Swimming with a Hawaiian Manta Ray, Wildlife Adventure Bucket List

Wilderness vacations are at the top of many travelers’ bucket lists. Observing animals as they eat, play and live in their natural habitats brings us closer, highlighting how we are all connected in an important way. Whether you’re tracking gorillas in Rwanda and Uganda, photographing polar bears on the beaches of Hudson’s Bay in… CanadaSeeing the Big Five on safari Kenyaor visit the Galapagos Islands, one of the most biodiverse regions on the planet, your dollars could potentially help support local communities, too.

However, you don’t have to leave the United States to see wildlife and experience amazing animal encounters. Watch the bison at Yellowstone National Park as they move the thick mass of snow with their huge heads; Elk herds hear the trumpet in it Grand Teton National ParkAnd Estes Park And Rocky Mountain National Park; Watch the sand crane migrate along the Platte River Nebraska. Beyond that, there’s another bucket-list-worthy adventure like no other: swimming with manta rays in the warm waters off the Big Island’s Kona Coast. Hawaii.

Members of the cartilaginous fish family, along with other fish made of cartilage rather than bone such as whale sharks, great white sharks, and stingrays, manta rays are the largest species of rays on the planet. Known as “ocean birds,” these passive filter feeders are drawn to this area to feed on plankton in the moonlight.

Tour operators will shine a bright light in the water, enticing a food source, and as the manta rays circle with their mouths open, smaller fish come to clean parasites from their bodies. When you enter the water for another nighttime snorkeling experience with these agile and gentle creatures that can weigh up to 3,000 pounds, you will undoubtedly feel the excitement paired with a bit of anxiety.

You’ll want to be as still as possible, keeping splashing and kicking with your fins to a minimum because manta rays are sensitive to disturbance – let the manta ray come to you. And while manta rays may travel close to your body, sometimes within inches, don’t touch them because you could inadvertently harm them by damaging the protective mucous layer that prevents bacterial infections.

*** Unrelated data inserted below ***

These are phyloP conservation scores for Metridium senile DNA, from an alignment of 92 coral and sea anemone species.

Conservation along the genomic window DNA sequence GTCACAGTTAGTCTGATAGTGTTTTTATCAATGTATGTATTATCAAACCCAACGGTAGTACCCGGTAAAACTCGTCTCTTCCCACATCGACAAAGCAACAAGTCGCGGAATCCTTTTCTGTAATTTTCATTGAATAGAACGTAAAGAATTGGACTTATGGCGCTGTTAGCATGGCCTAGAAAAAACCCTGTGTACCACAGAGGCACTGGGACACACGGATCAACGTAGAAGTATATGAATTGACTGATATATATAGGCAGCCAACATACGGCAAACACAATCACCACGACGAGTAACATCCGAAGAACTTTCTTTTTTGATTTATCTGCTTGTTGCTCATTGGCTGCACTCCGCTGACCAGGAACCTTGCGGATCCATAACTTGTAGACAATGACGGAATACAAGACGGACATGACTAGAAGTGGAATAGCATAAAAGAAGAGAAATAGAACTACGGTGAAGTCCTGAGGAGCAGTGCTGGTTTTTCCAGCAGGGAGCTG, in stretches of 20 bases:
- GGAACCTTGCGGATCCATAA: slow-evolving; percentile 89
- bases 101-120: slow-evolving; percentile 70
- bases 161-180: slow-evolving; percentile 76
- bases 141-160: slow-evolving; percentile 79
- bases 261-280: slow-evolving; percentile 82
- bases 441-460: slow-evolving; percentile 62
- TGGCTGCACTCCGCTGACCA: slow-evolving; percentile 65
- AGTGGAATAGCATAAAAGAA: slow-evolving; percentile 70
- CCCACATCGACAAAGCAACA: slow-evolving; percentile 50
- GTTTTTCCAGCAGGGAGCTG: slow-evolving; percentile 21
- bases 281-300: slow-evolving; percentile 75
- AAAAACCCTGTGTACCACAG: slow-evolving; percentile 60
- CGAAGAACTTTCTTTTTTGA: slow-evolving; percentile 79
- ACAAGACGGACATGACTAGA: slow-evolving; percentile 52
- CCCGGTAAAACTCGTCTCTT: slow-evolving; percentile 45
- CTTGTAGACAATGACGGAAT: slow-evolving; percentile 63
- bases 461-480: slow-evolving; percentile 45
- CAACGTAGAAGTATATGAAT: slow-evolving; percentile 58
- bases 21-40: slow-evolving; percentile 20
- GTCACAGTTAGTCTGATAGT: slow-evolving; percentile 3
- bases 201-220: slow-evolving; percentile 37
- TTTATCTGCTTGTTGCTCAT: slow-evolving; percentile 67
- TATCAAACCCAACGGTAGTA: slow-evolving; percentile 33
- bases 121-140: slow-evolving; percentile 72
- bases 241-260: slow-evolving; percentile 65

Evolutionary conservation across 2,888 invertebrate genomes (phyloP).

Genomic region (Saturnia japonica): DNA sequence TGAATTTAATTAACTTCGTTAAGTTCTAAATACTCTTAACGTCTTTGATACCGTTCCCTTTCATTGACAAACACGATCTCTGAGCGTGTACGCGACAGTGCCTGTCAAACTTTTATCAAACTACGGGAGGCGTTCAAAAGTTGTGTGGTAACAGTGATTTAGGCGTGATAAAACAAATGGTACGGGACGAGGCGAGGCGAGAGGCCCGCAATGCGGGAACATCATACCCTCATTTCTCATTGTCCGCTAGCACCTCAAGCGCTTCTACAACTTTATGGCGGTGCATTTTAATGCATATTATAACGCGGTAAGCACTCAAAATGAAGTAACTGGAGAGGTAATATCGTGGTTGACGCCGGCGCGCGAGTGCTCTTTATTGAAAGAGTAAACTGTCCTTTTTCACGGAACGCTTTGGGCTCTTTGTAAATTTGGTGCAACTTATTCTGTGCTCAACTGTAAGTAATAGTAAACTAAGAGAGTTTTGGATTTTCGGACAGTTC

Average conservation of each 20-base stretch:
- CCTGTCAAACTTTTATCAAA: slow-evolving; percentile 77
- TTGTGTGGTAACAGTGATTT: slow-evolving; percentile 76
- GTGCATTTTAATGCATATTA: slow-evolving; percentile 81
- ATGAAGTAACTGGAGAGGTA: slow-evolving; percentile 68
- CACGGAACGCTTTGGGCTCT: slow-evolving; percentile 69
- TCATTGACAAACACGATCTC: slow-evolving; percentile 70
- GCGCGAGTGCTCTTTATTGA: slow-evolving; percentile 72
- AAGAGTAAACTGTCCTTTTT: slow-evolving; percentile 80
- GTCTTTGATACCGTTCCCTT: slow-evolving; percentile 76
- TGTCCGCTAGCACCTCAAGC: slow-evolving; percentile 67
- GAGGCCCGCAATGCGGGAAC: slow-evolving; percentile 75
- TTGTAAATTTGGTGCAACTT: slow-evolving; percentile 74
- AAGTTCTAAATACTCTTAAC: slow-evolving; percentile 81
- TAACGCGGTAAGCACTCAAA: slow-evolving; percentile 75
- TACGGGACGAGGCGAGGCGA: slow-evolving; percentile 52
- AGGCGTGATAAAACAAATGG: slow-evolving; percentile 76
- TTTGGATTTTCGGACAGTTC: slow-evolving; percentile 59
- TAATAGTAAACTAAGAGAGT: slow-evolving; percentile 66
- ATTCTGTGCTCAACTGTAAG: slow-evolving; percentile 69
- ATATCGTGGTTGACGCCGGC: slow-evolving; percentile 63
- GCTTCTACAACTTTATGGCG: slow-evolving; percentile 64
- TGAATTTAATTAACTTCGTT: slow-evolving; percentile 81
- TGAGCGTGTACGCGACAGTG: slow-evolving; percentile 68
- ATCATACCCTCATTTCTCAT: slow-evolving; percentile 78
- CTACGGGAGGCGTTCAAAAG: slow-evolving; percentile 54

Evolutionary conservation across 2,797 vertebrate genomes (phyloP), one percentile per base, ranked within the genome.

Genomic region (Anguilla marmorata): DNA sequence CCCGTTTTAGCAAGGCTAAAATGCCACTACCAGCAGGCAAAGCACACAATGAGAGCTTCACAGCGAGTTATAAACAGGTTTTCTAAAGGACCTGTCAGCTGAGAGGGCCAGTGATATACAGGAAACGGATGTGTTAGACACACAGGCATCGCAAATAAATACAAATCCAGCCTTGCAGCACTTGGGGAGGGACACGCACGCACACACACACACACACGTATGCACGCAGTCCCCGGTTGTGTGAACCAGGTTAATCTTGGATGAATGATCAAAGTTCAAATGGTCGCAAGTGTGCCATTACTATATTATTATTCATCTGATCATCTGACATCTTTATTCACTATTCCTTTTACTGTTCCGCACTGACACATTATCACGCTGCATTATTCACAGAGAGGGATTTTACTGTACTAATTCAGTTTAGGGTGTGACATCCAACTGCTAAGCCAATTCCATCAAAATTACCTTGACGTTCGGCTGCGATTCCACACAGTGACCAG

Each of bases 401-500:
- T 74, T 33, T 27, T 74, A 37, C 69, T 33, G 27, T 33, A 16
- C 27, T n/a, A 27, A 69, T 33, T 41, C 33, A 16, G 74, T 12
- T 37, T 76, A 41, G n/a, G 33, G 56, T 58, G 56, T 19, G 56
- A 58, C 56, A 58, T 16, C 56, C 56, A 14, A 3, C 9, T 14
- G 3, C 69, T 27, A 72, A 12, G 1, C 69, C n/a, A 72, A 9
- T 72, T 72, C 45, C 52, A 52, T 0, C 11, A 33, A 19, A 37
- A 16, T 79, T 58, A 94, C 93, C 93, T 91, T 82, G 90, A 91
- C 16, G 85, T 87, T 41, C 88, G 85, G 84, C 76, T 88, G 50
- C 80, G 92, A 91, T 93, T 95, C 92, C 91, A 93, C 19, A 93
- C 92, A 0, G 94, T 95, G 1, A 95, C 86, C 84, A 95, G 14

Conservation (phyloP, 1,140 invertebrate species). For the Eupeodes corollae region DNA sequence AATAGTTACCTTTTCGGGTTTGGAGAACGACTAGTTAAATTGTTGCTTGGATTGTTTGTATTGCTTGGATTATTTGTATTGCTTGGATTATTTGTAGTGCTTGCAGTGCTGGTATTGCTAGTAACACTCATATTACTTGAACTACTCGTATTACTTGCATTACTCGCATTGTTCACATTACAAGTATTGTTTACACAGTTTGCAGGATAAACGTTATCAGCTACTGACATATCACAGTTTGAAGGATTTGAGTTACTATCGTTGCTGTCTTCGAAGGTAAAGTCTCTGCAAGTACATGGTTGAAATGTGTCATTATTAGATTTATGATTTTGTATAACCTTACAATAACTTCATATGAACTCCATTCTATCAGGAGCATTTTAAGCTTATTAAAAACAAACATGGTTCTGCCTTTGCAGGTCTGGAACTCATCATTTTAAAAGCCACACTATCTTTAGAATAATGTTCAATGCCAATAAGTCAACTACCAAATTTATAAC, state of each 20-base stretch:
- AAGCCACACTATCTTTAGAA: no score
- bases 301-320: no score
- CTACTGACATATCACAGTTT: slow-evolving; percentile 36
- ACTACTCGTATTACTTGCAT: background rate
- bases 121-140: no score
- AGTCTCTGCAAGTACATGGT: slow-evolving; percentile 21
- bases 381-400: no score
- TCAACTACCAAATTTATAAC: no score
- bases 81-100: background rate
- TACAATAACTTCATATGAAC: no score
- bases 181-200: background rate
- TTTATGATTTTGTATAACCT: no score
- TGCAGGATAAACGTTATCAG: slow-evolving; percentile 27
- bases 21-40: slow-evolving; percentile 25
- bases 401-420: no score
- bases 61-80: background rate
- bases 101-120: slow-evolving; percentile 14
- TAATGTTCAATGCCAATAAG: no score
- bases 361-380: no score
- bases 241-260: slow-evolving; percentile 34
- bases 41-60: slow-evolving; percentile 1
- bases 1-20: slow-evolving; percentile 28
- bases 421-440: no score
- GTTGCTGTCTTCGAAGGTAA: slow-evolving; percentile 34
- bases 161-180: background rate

Huge, nimble, and intelligent, this species, up to 16 feet in length with wingspan about 20 feet wide, is neither bite nor bite, and is considered one of the safest large animal encounters to enjoy. When they get close, you’ll marvel at their bony undersides, long spiky tail, and gigantic mouths as they wriggle, spin, and move around you. The markings—spots and spots—on their lower bodies are similar to a human fingerprint in that they are all unique. Researchers are able to directly track individual manta rays and can identify them from year to year.

The Big Island is unique and great for manta ray watching. There are three feeding sites where manta rays are frequently seen in the evening: Manta Village, Manta Heaven, and near Kawaihai Harbor. Manta rays do not migrate off the coast of the Big Island and can be seen along feeding grounds throughout the year, which means the best time to swim with them is any time.

On land, you can spot manta rays in the waters at places like Mauna Kea Beach Hotel, Autograph CollectionIt is a picturesque resort located along the horseshoe of the white sands of Kauna’oa Bay. Mauna Kea Beach shines floodlights over the water after sunset, attracting microscopic sea creatures, luring out manta rays. See the enormous shadows of the creatures at the Manta Ray Point. For the full up-close experience, book a manta ray boat tour for an evening snorkeling or diving adventure.

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